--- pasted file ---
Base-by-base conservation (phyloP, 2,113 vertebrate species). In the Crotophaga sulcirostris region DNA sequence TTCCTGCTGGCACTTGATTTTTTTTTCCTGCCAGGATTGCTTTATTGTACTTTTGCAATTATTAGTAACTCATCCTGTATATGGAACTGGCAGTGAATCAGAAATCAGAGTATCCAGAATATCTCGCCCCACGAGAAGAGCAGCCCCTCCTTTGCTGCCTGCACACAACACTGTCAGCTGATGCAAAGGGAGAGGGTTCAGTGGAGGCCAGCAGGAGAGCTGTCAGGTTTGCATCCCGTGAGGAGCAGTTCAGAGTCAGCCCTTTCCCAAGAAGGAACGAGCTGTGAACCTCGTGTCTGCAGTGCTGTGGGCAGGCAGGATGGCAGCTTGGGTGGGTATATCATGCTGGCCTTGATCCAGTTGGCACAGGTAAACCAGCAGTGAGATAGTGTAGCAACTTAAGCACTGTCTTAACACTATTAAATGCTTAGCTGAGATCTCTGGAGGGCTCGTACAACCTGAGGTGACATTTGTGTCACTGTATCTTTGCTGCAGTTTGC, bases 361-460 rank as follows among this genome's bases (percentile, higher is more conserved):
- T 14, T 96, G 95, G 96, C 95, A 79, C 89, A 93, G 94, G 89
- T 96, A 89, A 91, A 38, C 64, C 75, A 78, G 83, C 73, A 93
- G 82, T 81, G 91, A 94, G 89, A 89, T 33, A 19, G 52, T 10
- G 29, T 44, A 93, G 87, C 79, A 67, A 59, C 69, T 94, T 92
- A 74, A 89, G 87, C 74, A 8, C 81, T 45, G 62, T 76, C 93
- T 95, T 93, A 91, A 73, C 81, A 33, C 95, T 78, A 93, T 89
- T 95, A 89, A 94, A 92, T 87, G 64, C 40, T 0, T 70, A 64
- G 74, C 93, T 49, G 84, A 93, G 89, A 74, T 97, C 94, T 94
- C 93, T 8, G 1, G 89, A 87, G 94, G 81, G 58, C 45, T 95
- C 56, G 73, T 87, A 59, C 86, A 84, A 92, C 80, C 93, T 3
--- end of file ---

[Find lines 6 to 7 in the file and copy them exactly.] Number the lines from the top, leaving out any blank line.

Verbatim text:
- A 74, A 89, G 87, C 74, A 8, C 81, T 45, G 62, T 76, C 93
- T 95, T 93, A 91, A 73, C 81, A 33, C 95, T 78, A 93, T 89